When it comes to dealing with an end of season garden glut I have one rule: everything roasted. I am yet to find a vegetable or fruit that doesn’t benefit from this treatment. I thought I’d tried it all and there were no more surprises left. I was wrong.
Last weekend I pulled out almost all of our tomato plants in all three gardens. I left in a few that had fruit that had some hope of developing a bit further before it gets too cold. There’s green tomatoes and there’s green tomatoes that are too green. I prefer to try and get them as developed as they can be before packing it in for the year. And before anyone mentions the hanging the plant upside down indoors trick; I simply don’t have the space. My neighbor tolerates a lot of my little gardening eccentricities in our shared hallway space: overwintering plants, bags of soil, stacks of terracotta pots, jars of tomato seeds…. For the record, he keeps a life-sized cutout of John Wayne in that same shared space. It was there a good month before I stopped suffering a miniature heart attack every time I walked into the hallway. For that reason alone I think we’re fairly even, but full-sized tomato plants hanging from the ceiling might be pushing things too far. I know where the boundaries of social decorum lie and I try to respect them. Most of the time.
But I digress. As I always do. Back to the tomatoes. In short, I have a lot of them and am in the process of making my famous green tomato chutney as I type this [ed. I wrote that a few days ago. The chutney is done and I have already given half of the jars away as gifts!). I did not intend to can them this year; I just don’t have the time. It’s funny how you can forget what 2 pounds of chopped tomatoes plus miscellaneous ingredients looks like until it is there in front of you. I had it in my head that I could just make it and stick it in jars in the fridge rather than canning. I do not have a fridge that big or the appetite to eat it all quickly enough. So canning it is.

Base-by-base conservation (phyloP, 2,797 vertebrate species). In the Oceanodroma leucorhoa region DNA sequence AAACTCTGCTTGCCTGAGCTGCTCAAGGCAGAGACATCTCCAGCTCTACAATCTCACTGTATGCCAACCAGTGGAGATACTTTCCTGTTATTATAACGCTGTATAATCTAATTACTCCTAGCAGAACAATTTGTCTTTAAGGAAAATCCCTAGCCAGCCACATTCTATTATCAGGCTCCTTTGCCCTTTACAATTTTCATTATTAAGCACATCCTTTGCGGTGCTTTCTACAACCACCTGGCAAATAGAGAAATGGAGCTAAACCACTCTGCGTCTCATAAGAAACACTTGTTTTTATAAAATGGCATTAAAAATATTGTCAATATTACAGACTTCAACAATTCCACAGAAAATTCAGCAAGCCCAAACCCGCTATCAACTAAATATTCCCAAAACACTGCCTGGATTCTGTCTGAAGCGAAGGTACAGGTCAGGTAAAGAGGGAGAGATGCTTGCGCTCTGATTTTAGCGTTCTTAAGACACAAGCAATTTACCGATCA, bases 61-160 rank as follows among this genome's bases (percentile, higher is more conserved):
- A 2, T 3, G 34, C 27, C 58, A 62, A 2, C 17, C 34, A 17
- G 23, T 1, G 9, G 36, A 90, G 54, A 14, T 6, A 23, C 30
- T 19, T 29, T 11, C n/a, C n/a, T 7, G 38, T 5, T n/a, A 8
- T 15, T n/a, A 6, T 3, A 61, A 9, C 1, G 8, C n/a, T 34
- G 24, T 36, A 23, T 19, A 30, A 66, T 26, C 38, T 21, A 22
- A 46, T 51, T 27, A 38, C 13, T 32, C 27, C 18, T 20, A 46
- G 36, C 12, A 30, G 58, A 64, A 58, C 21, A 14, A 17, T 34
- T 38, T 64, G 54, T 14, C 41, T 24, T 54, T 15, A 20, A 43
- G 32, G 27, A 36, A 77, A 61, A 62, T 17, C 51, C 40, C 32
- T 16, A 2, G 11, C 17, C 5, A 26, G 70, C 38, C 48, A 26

Unfortunately, (or fortunately depending on how you look at it), one batch does not take care of all of the green tomatoes I’ve harvested. What to do with the rest? I love fried green tomatoes, but that’s a lot of fried stuff. I’m spending an inordinate amount of time sitting on my ass these days. The only part of my body getting exercised are my typing fingers. I do not need to introduce several pounds of fried tomatoes to my digestive tract right now.
And then I remembered my glut rule: everything roasted. I adore roasted tomatoes but had never tried roasting green tomatoes. If green beans are delicious roasted with a drizzle of olive oil and a pinch of salt then surely green tomatoes would benefit from the same treatment?
In conclusion: they do and then some. It’s a revelation!
Instructions are simple:
Cut 2 lbs of green tomatoes into wedges. Cut cherry tomatoes in half or leave whole. Sprinkle with about 2 tablespoons olive oil and 1/2 teaspoon of sea salt. Roast in an oven preheated to 300°F for about 40 minutes to an hour.
Store in the fridge.
Over the weekend I also slow roasted a few bulbs of hardneck garlic. We ate the test batch of green tomatoes on bread with the garlic and some goat cheese. REALLY, REALLY Good.
You should do this immediately.